Knowing if an infant was born on time or prematurely can make all the difference in deciding what medical care the baby needs.
In the United States, obstetricians can accurately predict how many weeks a mother has carried her baby, thanks to prenatal care and early ultrasounds.
That’s not the case in developing countries where a scarcity of technology and adequate medical care leave little more than birth weight to determine a newborn’s gestational age.
But now, researchers at the University of Iowa have found that a metabolic profile derived from routine newborn screenings is a reliable method of estimating an infant’s gestational age. All it takes is a drop of blood.
“It’s important to know whether a baby is small because it is simply small in size but born on time or is small because it was born early,” says Kelli Ryckman, assistant professor of epidemiology in the UI College of Public Health and lead author of the study. “It helps determine how doctors should move forward with that baby and what kinds of health issues they should watch for.”
The study, “Predicting gestational age using neonatal metabolic markers,” was published recently in the American Journal of Obstetrics and Gynecology. Other UI researchers involved with the study are Stanton Berberich, program manager at the State Hygienic Laboratory, and John Dagle, associate professor at the Department of Pediatrics for UI Health Care.
Premature—also known as preterm—birth refers to when a baby is born before 37 weeks of pregnancy. Important growth and development occur throughout pregnancy—especially in the final months and weeks.
According to the World Health Organization, about 15 million babies are born preterm each year; that is more than 1 in 10 babies worldwide. Some 60 percent of them are born in sub-Saharan Africa and South Asia.
Preterm birth is now the leading cause of death in children under five worldwide. Nearly 1 million children die each year from complications related to preterm birth. Many survivors face a lifetime of challenges, including learning disabilities and visual and hearing problems.
The study analyzed five years of data—about 300,000 records—from the Iowa neonatal newborn-screening program. The screening is a routine part of care for every baby born in the U.S. and tests for mostly rare conditions that, if caught early, can be treated to reduce the likely damaging health effects to the child.
The researchers hypothesized that metabolic markers measured during the newborn screening could build a first-ever metabolic gestational-dating algorithm that could be used at the time of birth when there is no early ultrasound.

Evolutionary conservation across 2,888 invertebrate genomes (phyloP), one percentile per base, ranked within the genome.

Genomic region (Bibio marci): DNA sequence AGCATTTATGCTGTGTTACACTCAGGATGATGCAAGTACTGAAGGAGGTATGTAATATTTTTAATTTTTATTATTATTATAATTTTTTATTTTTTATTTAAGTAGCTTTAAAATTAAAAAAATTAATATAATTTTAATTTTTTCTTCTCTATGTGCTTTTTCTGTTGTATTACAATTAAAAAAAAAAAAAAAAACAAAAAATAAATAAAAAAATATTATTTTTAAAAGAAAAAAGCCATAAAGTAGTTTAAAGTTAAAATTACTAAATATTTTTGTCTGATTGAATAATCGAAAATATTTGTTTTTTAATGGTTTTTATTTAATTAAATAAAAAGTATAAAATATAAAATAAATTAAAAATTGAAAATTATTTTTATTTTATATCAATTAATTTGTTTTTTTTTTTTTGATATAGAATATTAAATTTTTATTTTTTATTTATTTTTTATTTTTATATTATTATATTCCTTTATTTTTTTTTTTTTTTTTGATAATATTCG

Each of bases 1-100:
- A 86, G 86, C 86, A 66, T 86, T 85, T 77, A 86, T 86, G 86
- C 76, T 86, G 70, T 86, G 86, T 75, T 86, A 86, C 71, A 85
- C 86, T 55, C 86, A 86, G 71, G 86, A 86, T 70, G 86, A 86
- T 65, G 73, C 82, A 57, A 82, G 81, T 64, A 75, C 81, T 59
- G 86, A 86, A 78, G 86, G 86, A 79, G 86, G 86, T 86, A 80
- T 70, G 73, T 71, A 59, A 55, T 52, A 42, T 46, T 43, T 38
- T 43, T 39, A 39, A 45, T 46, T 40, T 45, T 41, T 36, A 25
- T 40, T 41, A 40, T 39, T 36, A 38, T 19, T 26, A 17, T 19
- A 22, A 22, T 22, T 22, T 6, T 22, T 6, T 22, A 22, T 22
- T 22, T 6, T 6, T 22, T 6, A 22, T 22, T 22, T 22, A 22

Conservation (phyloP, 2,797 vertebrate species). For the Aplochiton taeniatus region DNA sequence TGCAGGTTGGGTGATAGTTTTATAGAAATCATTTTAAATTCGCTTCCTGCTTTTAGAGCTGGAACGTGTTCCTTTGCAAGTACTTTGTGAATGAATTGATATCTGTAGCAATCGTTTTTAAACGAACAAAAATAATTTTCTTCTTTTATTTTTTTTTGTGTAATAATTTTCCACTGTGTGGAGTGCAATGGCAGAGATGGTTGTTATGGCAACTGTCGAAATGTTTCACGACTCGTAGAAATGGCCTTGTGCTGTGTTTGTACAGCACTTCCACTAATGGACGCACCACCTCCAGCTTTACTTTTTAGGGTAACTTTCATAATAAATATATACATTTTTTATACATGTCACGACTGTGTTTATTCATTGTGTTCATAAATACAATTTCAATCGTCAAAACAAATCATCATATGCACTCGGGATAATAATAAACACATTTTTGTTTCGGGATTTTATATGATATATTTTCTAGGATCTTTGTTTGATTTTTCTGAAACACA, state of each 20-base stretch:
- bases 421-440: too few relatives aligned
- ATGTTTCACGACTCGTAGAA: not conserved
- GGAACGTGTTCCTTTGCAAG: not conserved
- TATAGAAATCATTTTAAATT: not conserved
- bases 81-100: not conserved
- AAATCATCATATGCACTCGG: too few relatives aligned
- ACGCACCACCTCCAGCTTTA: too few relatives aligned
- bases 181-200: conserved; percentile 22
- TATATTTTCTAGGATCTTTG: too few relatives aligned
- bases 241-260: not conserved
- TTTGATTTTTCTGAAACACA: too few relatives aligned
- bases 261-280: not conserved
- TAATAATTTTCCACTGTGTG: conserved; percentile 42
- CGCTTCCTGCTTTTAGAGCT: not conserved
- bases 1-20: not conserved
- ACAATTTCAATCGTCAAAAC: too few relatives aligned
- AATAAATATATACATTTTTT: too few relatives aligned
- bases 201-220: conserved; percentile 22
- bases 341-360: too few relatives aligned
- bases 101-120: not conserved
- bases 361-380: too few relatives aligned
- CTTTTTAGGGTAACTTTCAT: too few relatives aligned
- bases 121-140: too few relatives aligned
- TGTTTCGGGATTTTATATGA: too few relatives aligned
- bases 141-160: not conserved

Their theory worked—but they weren’t alone in their findings.
Ryckman’s manuscript was published by AJOG in tandem with papers from the University of California, San Francisco and the University of Ottawa whose similar gestational age studies independently reached the same conclusion as the one conducted by UI researchers.
The trio of studies was funded by the Gates Grand Challenges, an initiative of the Bill and Melinda Gates Foundation. George Wehby, associate professor in the UI Department of Health Management and Policy at the College of Public Health, is the principal investigator for the UI Grand Challenges Explorations’ phase one grant. Ryckman also received funding for this study from the National Institutes of Health.
“All of our groups are excited by these findings, which we feel will have particular relevance in low-resource settings where women enter prenatal care late or not at all,” Ryckman says.
Ryckman is now joining researchers from the University of California, San Francisco; the University of California, San Diego; Harvard University; the University of Toronto; the University of Malawi; and Makerere University for a metabolic-testing trial on 800 newborns in Uganda and Malawi. The researchers will also apply a similar model to samples of the mothers’ blood to see if they can determine which mothers may deliver early.
“We want to see if we can get at another aspect of this situation, which is targeting women who are at high risk of delivering early,” Ryckman says.
The two-year study is being funded by $950,000 from the Gates Foundation and the University of California, San Francisco Preterm Birth Initiative.
Inequalities in survival rates for preterm babies around the world are stark, according to the World Health Organization. In low-income settings, half of babies born at or earlier than 32 weeks die because of a lack of feasible, cost-effective care, such as warmth, breastfeeding support, and basic care for infections and breathing difficulties. In high-income countries, almost all of these babies survive.
Ryckman says researchers hope their metabolic gestational-dating algorithm can be used in developing countries to actively examine the rates of preterm births and then target at-risk areas with interventions and prevention programs. Current measures, such as birth weight, are very poor surrogates for gestational age, and the researchers hope their metabolic gestational-dating algorithm can provide a more accurate estimate of preterm birth in the low-resource areas that need it most.
Source: University of Iowa